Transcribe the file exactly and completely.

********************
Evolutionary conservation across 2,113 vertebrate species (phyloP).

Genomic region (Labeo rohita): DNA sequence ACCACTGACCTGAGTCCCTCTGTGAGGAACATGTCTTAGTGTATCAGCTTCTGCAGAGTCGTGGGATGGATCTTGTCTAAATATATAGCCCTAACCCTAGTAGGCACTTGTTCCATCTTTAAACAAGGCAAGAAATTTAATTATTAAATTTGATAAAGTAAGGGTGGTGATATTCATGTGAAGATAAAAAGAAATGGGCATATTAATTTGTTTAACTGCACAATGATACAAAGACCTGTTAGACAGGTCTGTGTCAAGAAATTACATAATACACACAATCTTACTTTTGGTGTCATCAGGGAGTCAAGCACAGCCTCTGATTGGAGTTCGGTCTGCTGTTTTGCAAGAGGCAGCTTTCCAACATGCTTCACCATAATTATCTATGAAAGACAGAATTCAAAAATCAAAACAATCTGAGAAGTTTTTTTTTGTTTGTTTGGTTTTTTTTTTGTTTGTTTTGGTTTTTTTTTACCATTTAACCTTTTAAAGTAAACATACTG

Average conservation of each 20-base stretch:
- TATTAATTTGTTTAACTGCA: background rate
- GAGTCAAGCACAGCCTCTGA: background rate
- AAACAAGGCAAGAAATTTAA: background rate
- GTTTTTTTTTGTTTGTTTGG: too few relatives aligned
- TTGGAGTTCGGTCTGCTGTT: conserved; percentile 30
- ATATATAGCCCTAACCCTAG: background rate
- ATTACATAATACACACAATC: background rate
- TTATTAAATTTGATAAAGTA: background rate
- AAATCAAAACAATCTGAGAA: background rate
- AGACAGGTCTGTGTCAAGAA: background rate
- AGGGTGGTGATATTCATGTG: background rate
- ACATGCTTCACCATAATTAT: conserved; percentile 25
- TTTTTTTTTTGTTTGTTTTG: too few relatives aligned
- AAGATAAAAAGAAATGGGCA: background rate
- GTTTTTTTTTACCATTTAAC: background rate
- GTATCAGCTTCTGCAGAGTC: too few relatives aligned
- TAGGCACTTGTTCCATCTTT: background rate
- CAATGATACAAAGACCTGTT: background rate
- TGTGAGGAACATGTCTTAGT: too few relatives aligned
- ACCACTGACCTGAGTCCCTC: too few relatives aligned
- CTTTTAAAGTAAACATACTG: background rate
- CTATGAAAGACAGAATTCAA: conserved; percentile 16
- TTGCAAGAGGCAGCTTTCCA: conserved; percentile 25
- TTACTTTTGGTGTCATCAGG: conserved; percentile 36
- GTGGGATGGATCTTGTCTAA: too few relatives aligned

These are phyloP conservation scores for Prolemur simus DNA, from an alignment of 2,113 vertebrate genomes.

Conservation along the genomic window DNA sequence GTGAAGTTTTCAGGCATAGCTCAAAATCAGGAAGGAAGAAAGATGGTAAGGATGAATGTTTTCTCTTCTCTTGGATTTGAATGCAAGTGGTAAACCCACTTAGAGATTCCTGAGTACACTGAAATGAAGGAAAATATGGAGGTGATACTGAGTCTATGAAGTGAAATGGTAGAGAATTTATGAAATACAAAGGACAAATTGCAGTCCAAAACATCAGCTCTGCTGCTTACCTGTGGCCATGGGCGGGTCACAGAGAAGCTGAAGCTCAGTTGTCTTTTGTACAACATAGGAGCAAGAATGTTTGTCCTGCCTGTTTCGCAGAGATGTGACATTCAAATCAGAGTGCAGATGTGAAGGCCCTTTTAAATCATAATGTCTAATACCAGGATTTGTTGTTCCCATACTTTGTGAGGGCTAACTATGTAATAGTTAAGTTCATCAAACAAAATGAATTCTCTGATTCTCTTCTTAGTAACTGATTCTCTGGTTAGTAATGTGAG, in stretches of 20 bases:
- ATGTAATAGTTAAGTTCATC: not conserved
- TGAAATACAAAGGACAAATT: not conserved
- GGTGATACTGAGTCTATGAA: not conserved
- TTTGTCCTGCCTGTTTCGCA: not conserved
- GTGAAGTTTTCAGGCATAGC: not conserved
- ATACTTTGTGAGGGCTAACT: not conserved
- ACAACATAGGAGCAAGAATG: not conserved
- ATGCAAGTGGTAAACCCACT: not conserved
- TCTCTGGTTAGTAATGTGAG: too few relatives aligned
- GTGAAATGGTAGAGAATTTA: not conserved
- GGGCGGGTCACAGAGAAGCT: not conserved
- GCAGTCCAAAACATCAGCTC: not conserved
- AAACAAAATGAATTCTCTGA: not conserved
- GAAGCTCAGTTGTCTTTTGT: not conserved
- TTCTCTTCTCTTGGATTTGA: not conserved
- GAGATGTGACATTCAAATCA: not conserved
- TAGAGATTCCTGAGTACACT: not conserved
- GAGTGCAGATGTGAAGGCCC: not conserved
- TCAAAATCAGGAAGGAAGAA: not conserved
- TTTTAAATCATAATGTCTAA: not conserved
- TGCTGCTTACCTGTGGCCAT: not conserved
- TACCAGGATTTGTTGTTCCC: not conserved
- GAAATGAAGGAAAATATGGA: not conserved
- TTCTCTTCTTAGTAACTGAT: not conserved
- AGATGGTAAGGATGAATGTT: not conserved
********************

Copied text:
Evolutionary conservation across 2,113 vertebrate species (phyloP).

Genomic region (Labeo rohita): DNA sequence ACCACTGACCTGAGTCCCTCTGTGAGGAACATGTCTTAGTGTATCAGCTTCTGCAGAGTCGTGGGATGGATCTTGTCTAAATATATAGCCCTAACCCTAGTAGGCACTTGTTCCATCTTTAAACAAGGCAAGAAATTTAATTATTAAATTTGATAAAGTAAGGGTGGTGATATTCATGTGAAGATAAAAAGAAATGGGCATATTAATTTGTTTAACTGCACAATGATACAAAGACCTGTTAGACAGGTCTGTGTCAAGAAATTACATAATACACACAATCTTACTTTTGGTGTCATCAGGGAGTCAAGCACAGCCTCTGATTGGAGTTCGGTCTGCTGTTTTGCAAGAGGCAGCTTTCCAACATGCTTCACCATAATTATCTATGAAAGACAGAATTCAAAAATCAAAACAATCTGAGAAGTTTTTTTTTGTTTGTTTGGTTTTTTTTTTGTTTGTTTTGGTTTTTTTTTACCATTTAACCTTTTAAAGTAAACATACTG

Average conservation of each 20-base stretch:
- TATTAATTTGTTTAACTGCA: background rate
- GAGTCAAGCACAGCCTCTGA: background rate
- AAACAAGGCAAGAAATTTAA: background rate
- GTTTTTTTTTGTTTGTTTGG: too few relatives aligned
- TTGGAGTTCGGTCTGCTGTT: conserved; percentile 30
- ATATATAGCCCTAACCCTAG: background rate
- ATTACATAATACACACAATC: background rate
- TTATTAAATTTGATAAAGTA: background rate
- AAATCAAAACAATCTGAGAA: background rate
- AGACAGGTCTGTGTCAAGAA: background rate
- AGGGTGGTGATATTCATGTG: background rate
- ACATGCTTCACCATAATTAT: conserved; percentile 25
- TTTTTTTTTTGTTTGTTTTG: too few relatives aligned
- AAGATAAAAAGAAATGGGCA: background rate
- GTTTTTTTTTACCATTTAAC: background rate
- GTATCAGCTTCTGCAGAGTC: too few relatives aligned
- TAGGCACTTGTTCCATCTTT: background rate
- CAATGATACAAAGACCTGTT: background rate
- TGTGAGGAACATGTCTTAGT: too few relatives aligned
- ACCACTGACCTGAGTCCCTC: too few relatives aligned
- CTTTTAAAGTAAACATACTG: background rate
- CTATGAAAGACAGAATTCAA: conserved; percentile 16
- TTGCAAGAGGCAGCTTTCCA: conserved; percentile 25
- TTACTTTTGGTGTCATCAGG: conserved; percentile 36
- GTGGGATGGATCTTGTCTAA: too few relatives aligned

These are phyloP conservation scores for Prolemur simus DNA, from an alignment of 2,113 vertebrate genomes.

Conservation along the genomic window DNA sequence GTGAAGTTTTCAGGCATAGCTCAAAATCAGGAAGGAAGAAAGATGGTAAGGATGAATGTTTTCTCTTCTCTTGGATTTGAATGCAAGTGGTAAACCCACTTAGAGATTCCTGAGTACACTGAAATGAAGGAAAATATGGAGGTGATACTGAGTCTATGAAGTGAAATGGTAGAGAATTTATGAAATACAAAGGACAAATTGCAGTCCAAAACATCAGCTCTGCTGCTTACCTGTGGCCATGGGCGGGTCACAGAGAAGCTGAAGCTCAGTTGTCTTTTGTACAACATAGGAGCAAGAATGTTTGTCCTGCCTGTTTCGCAGAGATGTGACATTCAAATCAGAGTGCAGATGTGAAGGCCCTTTTAAATCATAATGTCTAATACCAGGATTTGTTGTTCCCATACTTTGTGAGGGCTAACTATGTAATAGTTAAGTTCATCAAACAAAATGAATTCTCTGATTCTCTTCTTAGTAACTGATTCTCTGGTTAGTAATGTGAG, in stretches of 20 bases:
- ATGTAATAGTTAAGTTCATC: not conserved
- TGAAATACAAAGGACAAATT: not conserved
- GGTGATACTGAGTCTATGAA: not conserved
- TTTGTCCTGCCTGTTTCGCA: not conserved
- GTGAAGTTTTCAGGCATAGC: not conserved
- ATACTTTGTGAGGGCTAACT: not conserved
- ACAACATAGGAGCAAGAATG: not conserved
- ATGCAAGTGGTAAACCCACT: not conserved
- TCTCTGGTTAGTAATGTGAG: too few relatives aligned
- GTGAAATGGTAGAGAATTTA: not conserved
- GGGCGGGTCACAGAGAAGCT: not conserved
- GCAGTCCAAAACATCAGCTC: not conserved
- AAACAAAATGAATTCTCTGA: not conserved
- GAAGCTCAGTTGTCTTTTGT: not conserved
- TTCTCTTCTCTTGGATTTGA: not conserved
- GAGATGTGACATTCAAATCA: not conserved
- TAGAGATTCCTGAGTACACT: not conserved
- GAGTGCAGATGTGAAGGCCC: not conserved
- TCAAAATCAGGAAGGAAGAA: not conserved
- TTTTAAATCATAATGTCTAA: not conserved
- TGCTGCTTACCTGTGGCCAT: not conserved
- TACCAGGATTTGTTGTTCCC: not conserved
- GAAATGAAGGAAAATATGGA: not conserved
- TTCTCTTCTTAGTAACTGAT: not conserved
- AGATGGTAAGGATGAATGTT: not conserved